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Mazdakism

Mazdakism was an Iranian religion, which was an offshoot of Zoroastrianism. The religion has been called one of the most noteworthy examples of pre-modern communism.[1]

The religion was founded in the early Sasanian Empire by Zardusht, a Zoroastrian mobad who was a contemporary of Mani (d. 274).[2] However, it is named after its most prominent advocate, Mazdak, who was a powerful and controversial figure during the reign of Emperor Kavad I (r. 498–531).[3]

References [ edit ]

  1. ^ Crone 2012, p. 439.
  2. ^ Crone 2012, p. 22.
  3. ^ Daryaee 2014, pp. 26-29.

Sources [ edit ]

  • L. Eichenberger: "Communist, Heretic, Rebell. Mazdak and the History of Religion" In: Zeitschrift für Religionswissenschaft 28, 2020, p. 237-258. Online
  • Daryaee, Touraj (2014). Sasanian Persia: The Rise and Fall of an Empire. I.B.Tauris. pp. 1–240. ISBN 978-0857716668.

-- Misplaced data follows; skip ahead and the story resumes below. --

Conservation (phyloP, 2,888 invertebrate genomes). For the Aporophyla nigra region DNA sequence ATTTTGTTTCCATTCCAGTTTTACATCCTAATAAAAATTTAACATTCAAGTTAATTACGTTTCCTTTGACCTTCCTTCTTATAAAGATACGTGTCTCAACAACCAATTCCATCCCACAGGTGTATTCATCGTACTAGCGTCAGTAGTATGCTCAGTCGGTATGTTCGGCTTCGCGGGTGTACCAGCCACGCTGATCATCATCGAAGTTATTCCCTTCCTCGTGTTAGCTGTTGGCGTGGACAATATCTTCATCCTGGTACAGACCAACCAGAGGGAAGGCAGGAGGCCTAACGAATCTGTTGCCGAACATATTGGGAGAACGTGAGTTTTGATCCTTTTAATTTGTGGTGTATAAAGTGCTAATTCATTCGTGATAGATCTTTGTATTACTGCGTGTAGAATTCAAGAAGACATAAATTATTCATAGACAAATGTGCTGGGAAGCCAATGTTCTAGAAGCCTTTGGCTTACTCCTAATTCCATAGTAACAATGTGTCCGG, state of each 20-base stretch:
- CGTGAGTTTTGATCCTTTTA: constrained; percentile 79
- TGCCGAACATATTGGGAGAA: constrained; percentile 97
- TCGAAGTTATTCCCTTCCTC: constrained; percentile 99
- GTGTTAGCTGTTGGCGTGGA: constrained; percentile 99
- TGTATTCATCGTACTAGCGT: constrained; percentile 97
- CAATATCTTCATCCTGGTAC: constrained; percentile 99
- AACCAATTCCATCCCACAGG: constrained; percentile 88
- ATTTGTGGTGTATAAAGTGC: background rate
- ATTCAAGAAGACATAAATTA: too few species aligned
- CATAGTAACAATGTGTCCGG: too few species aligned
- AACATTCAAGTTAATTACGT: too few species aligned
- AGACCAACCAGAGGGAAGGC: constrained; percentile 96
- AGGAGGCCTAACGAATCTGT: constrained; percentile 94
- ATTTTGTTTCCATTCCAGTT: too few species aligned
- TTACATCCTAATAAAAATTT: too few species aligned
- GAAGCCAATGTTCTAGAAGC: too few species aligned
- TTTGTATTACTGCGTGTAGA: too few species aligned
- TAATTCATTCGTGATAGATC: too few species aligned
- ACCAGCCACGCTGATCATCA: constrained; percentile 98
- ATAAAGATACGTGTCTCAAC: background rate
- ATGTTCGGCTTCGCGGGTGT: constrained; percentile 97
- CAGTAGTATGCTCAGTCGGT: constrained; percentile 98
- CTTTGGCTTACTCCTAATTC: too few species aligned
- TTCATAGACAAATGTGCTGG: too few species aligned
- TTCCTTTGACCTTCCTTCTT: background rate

• Boyce, Mary (2001). Zoroastrians: Their Religious Beliefs and Practices. Psychology Press. pp. 1–252. ISBN 9780415239028.
  • Frye, R. N. (1983), "Chapter 4", The political history of Iran under the Sasanians, The Cambridge History of Iran, 3, Cambridge University Press, ISBN 978-0-521-20092-9
  • Frye, Richard Nelson (1984). The History of Ancient Iran. C.H.Beck. pp. 1–411. ISBN 9783406093975.
  • Crone, Patricia (2012). The Nativist Prophets of Early Islamic Iran: Rural Revolt and Local Zoroastrianism. Cambridge University Press. pp. 1–543. ISBN 9781139510769.
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